specious ideologies, feminism
howie at magi.com
Thu Jul 20 10:28:01 MDT 1995
Robert Scheetz wrote:
>Rogers: "Why are you equating Feminism with 'misandry'...?"
>I think this is disingenuous. The Movement sustains
>itself on a mythology of liberation from an era of male
>oppression/exploitation. You've never heard the epithet
>"male chauvinist pig"? never read Shulamith Firestone? seen
>"The Color Purple"?
>I am out of my depth at any rigorous sociology, as you
>seem to require; but I don't think it exceptionable on
>this list to offer the view that the marxian theorem of
>base/superstructure, the relations of production determinative
>of cultural weltanschuung, affords the most illuminating
>framework for making sense of the contemporary phenomenon,
>The notion is that all the mythology and polemic of contemporary
>Feminism was generated reactively by the victims of a social
>engineering project, lowering population growth, very dear to
>the heart of liberal Big Burghers over the past 50 years, and
>devised and implemented with a relish by their Intelligentsia.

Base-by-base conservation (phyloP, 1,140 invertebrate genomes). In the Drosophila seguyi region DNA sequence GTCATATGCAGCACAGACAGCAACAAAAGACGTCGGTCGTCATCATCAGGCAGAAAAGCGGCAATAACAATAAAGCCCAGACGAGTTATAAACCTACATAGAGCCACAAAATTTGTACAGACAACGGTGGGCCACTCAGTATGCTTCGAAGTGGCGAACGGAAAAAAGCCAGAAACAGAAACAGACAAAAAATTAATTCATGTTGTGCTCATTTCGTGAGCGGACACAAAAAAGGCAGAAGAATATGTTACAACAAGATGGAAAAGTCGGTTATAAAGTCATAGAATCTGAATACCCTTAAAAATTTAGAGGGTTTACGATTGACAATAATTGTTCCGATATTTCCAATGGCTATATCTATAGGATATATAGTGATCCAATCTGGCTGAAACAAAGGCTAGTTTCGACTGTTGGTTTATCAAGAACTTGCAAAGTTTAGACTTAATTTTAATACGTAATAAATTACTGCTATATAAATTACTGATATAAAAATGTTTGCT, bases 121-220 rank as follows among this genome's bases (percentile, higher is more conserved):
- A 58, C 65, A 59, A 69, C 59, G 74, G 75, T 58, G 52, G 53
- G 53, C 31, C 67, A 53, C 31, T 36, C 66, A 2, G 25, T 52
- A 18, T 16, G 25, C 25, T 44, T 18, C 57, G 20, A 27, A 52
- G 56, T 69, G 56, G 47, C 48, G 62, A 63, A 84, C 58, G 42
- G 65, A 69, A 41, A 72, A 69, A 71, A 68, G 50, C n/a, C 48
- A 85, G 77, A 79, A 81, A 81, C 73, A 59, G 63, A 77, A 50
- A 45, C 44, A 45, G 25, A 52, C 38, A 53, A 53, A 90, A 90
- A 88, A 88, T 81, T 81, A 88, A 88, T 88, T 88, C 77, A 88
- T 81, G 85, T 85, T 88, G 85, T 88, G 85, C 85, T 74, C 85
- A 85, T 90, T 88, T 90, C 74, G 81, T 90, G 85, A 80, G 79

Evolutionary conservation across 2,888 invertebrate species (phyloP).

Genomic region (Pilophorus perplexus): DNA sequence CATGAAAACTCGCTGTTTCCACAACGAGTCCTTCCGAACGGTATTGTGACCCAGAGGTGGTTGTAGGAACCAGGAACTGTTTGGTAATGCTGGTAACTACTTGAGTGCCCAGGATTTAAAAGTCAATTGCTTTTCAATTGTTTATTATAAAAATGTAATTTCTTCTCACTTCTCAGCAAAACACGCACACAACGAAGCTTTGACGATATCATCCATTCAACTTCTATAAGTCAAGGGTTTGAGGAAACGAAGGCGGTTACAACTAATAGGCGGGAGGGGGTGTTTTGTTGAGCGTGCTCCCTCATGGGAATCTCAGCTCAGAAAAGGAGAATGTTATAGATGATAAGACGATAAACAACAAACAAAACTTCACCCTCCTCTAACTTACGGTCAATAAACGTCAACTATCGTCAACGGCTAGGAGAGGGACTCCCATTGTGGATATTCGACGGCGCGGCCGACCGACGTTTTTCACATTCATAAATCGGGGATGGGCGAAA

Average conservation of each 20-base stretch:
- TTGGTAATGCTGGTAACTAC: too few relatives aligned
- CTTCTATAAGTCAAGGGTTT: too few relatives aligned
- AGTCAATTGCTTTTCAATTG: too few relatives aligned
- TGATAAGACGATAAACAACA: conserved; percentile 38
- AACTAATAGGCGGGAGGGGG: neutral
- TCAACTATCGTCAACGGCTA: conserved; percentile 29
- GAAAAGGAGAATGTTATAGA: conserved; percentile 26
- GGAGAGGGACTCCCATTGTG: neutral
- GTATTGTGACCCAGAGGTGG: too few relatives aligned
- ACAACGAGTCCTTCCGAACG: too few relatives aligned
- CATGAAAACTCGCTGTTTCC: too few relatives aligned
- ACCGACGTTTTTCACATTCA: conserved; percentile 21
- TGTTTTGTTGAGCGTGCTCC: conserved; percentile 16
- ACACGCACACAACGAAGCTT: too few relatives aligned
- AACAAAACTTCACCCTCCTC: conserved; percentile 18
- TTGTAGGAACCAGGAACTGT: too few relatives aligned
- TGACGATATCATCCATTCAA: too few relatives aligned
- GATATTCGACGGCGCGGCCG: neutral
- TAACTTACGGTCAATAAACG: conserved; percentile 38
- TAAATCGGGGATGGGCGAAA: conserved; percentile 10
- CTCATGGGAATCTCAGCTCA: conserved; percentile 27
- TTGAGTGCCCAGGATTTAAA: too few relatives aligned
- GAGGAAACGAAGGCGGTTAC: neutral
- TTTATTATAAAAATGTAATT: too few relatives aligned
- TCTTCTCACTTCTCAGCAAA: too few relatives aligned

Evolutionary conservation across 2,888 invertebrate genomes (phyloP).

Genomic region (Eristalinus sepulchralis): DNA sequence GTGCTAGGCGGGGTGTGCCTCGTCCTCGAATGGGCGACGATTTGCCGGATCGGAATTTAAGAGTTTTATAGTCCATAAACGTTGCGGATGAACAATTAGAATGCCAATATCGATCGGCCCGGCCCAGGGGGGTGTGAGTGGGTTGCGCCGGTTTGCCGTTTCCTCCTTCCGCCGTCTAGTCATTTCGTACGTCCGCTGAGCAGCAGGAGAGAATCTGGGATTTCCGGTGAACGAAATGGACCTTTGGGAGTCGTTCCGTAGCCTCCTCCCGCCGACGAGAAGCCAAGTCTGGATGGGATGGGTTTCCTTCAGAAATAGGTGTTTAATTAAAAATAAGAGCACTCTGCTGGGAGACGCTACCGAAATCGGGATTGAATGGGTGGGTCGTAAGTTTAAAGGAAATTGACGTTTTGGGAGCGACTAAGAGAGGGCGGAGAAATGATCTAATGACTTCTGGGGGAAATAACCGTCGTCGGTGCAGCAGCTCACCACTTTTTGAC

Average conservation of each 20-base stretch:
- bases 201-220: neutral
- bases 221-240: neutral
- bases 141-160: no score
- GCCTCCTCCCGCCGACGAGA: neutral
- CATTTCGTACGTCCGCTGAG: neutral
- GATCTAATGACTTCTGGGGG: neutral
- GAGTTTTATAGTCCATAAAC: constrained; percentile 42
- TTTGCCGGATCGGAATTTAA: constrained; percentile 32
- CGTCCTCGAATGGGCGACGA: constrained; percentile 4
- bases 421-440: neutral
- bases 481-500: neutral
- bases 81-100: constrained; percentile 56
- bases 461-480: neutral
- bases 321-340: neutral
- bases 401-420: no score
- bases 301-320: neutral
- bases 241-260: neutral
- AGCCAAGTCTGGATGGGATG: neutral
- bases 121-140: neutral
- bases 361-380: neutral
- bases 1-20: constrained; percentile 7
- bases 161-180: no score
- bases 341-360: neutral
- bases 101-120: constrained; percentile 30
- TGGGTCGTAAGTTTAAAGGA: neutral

I suspect that Robert will not easily be swayed. However, I think there are
two fundamental errors in his reasoning. First, it is wrong to think that
any single version of feminism defines all feminisms. There is no more a
single feminism than there is a single Marxism, and like Marxism feminism
has its roots in the nineteenth century, so that it cannot be reduced to a
recent phenomenon linked to the post-war baby boom.
Second, even if one disagrees with the idea of feminism as a distinct body
of thought and/or program of action, one cannot ignore the many ways, across
many cultures, that discrimination and oppression based on gender is
perpetuated, and the often horrific consequences that it has on women's
lives. The Marxist tradition has a long history of taking the question
seriously (from Engels, through Bebel, Zetkin and Kollontai), although there
is clearly much room to discuss how the projects for working class and
women's emancipation relate to each other, in theory and in trying to
actually bring about social change.
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